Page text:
Friday, January 30, 2015

Maryland's New Governor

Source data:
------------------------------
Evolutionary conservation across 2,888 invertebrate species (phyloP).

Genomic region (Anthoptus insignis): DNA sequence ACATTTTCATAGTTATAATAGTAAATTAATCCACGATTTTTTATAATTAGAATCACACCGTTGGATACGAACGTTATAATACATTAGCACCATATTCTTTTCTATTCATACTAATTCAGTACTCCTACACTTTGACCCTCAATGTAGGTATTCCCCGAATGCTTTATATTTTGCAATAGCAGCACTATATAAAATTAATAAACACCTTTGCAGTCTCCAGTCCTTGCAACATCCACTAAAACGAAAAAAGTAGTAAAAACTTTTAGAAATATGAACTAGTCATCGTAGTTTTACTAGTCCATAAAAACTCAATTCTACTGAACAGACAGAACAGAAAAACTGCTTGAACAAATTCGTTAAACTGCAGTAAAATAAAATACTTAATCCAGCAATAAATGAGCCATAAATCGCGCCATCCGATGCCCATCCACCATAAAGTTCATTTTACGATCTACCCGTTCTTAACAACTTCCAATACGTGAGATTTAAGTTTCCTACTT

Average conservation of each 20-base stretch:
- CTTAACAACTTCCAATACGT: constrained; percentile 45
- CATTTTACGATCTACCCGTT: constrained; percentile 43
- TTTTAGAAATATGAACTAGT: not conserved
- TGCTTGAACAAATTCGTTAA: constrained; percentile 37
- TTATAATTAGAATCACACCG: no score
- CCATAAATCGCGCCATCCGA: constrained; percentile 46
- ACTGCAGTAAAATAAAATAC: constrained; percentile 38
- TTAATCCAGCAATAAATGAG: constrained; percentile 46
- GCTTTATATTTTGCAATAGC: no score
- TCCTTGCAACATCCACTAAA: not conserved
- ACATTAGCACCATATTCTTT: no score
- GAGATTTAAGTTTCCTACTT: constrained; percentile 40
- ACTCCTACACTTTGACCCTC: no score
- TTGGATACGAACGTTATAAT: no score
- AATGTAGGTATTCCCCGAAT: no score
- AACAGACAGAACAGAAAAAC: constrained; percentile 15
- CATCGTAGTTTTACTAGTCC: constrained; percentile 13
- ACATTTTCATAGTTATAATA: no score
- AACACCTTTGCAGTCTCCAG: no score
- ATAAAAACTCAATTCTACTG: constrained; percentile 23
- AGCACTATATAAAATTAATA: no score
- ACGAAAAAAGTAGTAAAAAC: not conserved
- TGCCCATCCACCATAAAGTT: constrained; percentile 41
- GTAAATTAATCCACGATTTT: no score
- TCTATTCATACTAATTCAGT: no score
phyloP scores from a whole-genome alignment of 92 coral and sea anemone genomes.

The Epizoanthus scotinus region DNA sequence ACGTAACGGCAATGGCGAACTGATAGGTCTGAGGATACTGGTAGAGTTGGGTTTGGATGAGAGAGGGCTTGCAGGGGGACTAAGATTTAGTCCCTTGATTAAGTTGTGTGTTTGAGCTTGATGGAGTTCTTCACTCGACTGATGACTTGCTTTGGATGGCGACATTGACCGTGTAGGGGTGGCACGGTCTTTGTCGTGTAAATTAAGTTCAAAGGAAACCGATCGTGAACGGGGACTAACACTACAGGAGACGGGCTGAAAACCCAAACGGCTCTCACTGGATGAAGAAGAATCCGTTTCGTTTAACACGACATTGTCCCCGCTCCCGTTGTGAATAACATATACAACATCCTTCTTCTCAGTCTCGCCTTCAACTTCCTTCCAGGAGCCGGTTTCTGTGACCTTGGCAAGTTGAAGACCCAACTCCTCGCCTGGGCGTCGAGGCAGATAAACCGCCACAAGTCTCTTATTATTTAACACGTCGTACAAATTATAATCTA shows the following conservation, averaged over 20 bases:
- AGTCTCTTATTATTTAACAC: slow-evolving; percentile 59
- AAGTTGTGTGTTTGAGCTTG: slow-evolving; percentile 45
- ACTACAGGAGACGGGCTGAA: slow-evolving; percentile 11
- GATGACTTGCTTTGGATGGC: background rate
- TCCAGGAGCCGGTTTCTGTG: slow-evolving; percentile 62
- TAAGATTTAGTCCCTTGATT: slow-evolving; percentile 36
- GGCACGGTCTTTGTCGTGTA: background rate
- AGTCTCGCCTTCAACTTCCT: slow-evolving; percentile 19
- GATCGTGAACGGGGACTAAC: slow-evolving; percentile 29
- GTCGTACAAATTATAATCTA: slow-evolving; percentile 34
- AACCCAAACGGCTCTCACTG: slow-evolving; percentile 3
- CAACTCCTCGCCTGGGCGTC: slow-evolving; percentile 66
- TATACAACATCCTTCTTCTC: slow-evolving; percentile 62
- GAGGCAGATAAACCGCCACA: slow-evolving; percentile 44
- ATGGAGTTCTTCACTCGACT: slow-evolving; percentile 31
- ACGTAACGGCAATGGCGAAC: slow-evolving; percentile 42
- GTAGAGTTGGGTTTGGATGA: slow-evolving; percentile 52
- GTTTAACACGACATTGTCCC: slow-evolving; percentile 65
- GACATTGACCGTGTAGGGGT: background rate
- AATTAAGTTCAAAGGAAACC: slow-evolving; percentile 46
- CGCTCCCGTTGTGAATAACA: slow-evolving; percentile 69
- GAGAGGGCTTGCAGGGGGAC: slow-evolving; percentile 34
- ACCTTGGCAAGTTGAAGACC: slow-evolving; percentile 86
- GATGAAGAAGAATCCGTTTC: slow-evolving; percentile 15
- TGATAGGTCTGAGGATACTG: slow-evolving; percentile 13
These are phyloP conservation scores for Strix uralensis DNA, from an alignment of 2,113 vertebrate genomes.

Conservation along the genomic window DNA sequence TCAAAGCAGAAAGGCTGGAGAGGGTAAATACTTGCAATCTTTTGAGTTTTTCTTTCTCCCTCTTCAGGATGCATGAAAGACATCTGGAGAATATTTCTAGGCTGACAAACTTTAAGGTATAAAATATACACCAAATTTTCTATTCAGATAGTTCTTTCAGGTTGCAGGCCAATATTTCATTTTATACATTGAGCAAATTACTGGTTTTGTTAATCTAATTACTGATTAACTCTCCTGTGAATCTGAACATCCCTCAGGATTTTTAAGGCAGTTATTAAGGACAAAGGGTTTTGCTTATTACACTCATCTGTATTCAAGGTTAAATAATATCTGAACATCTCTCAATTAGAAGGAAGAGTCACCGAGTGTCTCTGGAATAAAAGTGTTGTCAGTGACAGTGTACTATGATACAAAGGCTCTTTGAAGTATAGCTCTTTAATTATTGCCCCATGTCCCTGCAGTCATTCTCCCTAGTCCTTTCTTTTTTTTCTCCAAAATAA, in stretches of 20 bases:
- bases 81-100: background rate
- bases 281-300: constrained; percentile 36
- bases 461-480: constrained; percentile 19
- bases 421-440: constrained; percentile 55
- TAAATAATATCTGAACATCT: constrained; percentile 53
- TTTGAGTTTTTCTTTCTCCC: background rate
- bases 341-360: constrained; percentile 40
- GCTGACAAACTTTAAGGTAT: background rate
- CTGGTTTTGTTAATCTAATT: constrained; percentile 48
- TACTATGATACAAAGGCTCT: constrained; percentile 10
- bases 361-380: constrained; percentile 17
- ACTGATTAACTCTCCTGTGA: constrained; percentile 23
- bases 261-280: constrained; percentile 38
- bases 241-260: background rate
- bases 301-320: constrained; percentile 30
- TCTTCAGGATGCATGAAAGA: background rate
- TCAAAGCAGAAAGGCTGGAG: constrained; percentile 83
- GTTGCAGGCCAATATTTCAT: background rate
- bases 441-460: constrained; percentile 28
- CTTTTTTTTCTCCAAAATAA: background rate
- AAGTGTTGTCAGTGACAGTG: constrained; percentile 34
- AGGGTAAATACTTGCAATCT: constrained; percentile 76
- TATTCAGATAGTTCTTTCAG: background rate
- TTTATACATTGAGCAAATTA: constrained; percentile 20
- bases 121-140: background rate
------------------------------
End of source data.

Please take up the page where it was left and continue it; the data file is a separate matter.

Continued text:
Maryland got a new governor last week. One who promised to control spending, but to not touch social issues that are “decided law”. One who reached out to diverse constituencies, including supporters of the Port of Baltimore. What is interesting about Governor Larry Hogan, Jr. is his father, Larry Hogan, Sr. He represented the Maryland suburbs of Prince George’s (PG) County in a different era. In 1968, Maryland’s 5th Congress District elected Larry Hogan, Sr., and Richard Nixon, to office. His constituents were working-class whites who had participated in ‘white flight’ from Washington, DC. One could assume that his voters possessed an Archie Bunker mentality. Striking a chord with hard-hat residents, Nixon would win in 1972 with 58% of the vote. However, this did not carry into the Congressman’s politics. Just two years later, and with eloquent language, Larry Hogan, Sr. would become the only Republican congressman to vote for all three articles of impeachment against the disgraced President. In 1978, Larry Hogan ran for, and won, the job of PG County Executive. He would be the last Republican to hold the office in the rapidly diversifying county. Following his father’s footsteps in seeking office with a changing electorate, his son Larry Hogan, Jr. would run against Congressman Steny Hoyer (D) for his father’s old congressional seat in 1992. Perhaps some of the optimism came from the fallout of Willy Horton’s crimes against that PG County, Maryland couple. Though he fell short, he captured 45% of the vote, and won in 4 of the 5 counties represented by that seat. The exception was Prince George’s County. Maryland, like neighboring West Virginia, has strong Democratic registration advantage, by a margin of 2:1. These two places have the last vestiges of the conservative Democrat. Because of demographics, Maryland went from a Southern Democratic stronghold to a Northern, Liberal Democratic leadership without pausing for Republicans, who have not held control of either legislative chamber in a century. While Republicans are concentrated in rural and exurban parts of the State, dispersed conservative voters are a minority elsewhere. Because of this dispersion, Democrats hold 7 of 8 congressional seats today. Combined with enough moderate Democrats, dispersed conservatives can beat liberals in the Democratic primaries. When motivated to come out in statewide elections, these conservatives registered as Democrats often vote Republican, thus appearing as “crossover” votes. This was how Maryland remained a swing state in Presidential Elections from 1948 to 1988, and competitive in the next few Governor’s races. Fast forward through my childhood to 2010. After one-term Governor Robert Ehrlich failed to reclaim his seat in a Republican wave year, he pronounced that it was now practically impossible for a Republican to win a statewide race in Maryland. It seemed that the string of competitive gubernatorial races had ended. Enter Larry Hogan. After defeating office-holders in the Republican primary, he ran a campaign that avoided use of the “R” word in a state where Democrats held a 2:1 registration advantage. Looking to the challenges that former Republican governor Robert Ehrlich faced, he promised to “work with” Democrats to pass meaningful reform legislation that mattered to Marylanders. He would not be the veto machine that Ehrlich was. He campaigned on a simple slogan: “Change Maryland”. Each voter, Democrat, Republican, or Independent, knew what he or she wanted to be changed in Annapolis: Economic stagnation in suburban areas, Virginia eating Maryland’s lunch in terms of attracting businesses, slow progress on fracking rules, crony legislators, underrepresentation of minorities in the State Legislature, raiding of the highway trust fund, prohibition-era liquor laws. For enough voters, a vote for Lt. Gov. Anthony Brown was a vote for the same old problems. But was Hogan, Jr. the wrong kind of change? He rolled with the punches on the social issues, and spoke carefully when he had to. On the surface, Maryland is a solidly blue state where it is possible to run with a socially conservative record. For example, in 2012, the gay marriage referendum passed with 52% of the vote. In a Presidential election year. Democratic opponent Anthony Brown brought out Larry Hogan Jr.’s position on abortion from 1981. Hogan, Jr. gave red meat to working-class religious voters in a state that had just recently allowed abortion-on-demand. It should have been the perfect trap. If Hogan came out as pro-choice in 2014, some religious voters would stay home. But Leroy Carhart was practicing his ‘art’ in Gaithersburg, and the protests drew media attention to incumbent Democratic Governor O’Malley’s lack of action in enforcing Maryland’s long-standing 24-week abortion limit. The culprit in the issue was not women looking for reproductive choice, but one white-haired old man in Gaithersburg. Without having to promise new abortion restrictions, Hogan, Jr. attracted the pro-life vote. On gun rights, Hogan, Jr. had submitted a survey to the NRA, where he earned an “A-“ rating. Hogan did not disclose the positions he took on the survey, but when the news broke, Maryland’s rural sportsmen, and self-defense, knew that Hogan was for them. And he did not have to come out publicly, say, in favor of high-capacity magazines. On election night 2014, Larry Hogan, Sr. wept tears of joy for his son. In his old age, with ailing knees, and without the sharp jaw line seen on the video of his Congressional testimony, he saw his son achieve what he himself did not do some 30 years ago: win a statewide race. Prince George’s County has a special place for the Hogan family. They are part of the past, a bygone era in white working-class politics. Hogan, Jr. is part of the future. Prince George’s county faces issues from crime, to transportation, to mediocre public schools. Shortly after his election, Larry Hogan, Jr. met with County Executive Rushern Baker, an African-American Democrat, to form a working partnership that transcended political talking points. Mr. Baker’s PG County is much different today than when Larry Hogan, Sr. won elections here. In 2010, just 19% of residents of PG County were white, and represented a spectrum of viewpoints: the progressive academic living next door to the University of Maryland, the rural families in the outskirts of the County who have little connection to the rest of the County, the working-class whites who never left, and the apolitical newcomers inhabiting affordable waterfront property. President Obama carried PG County with 89.73% of the total vote, and just under half of the County’s white vote. This past November, Larry Hogan, Jr. won 15% of the vote here. After all, he was seen as the candidate of rural and white suburban Maryland. Time will tell if Larry Hogan, Jr. gives PG County the attention of a caring County Executive by tackling Prince George’s issues with new approaches. Link to Larry Hogan Sr’s. Testimony on Richard Nixon’s Impeachment: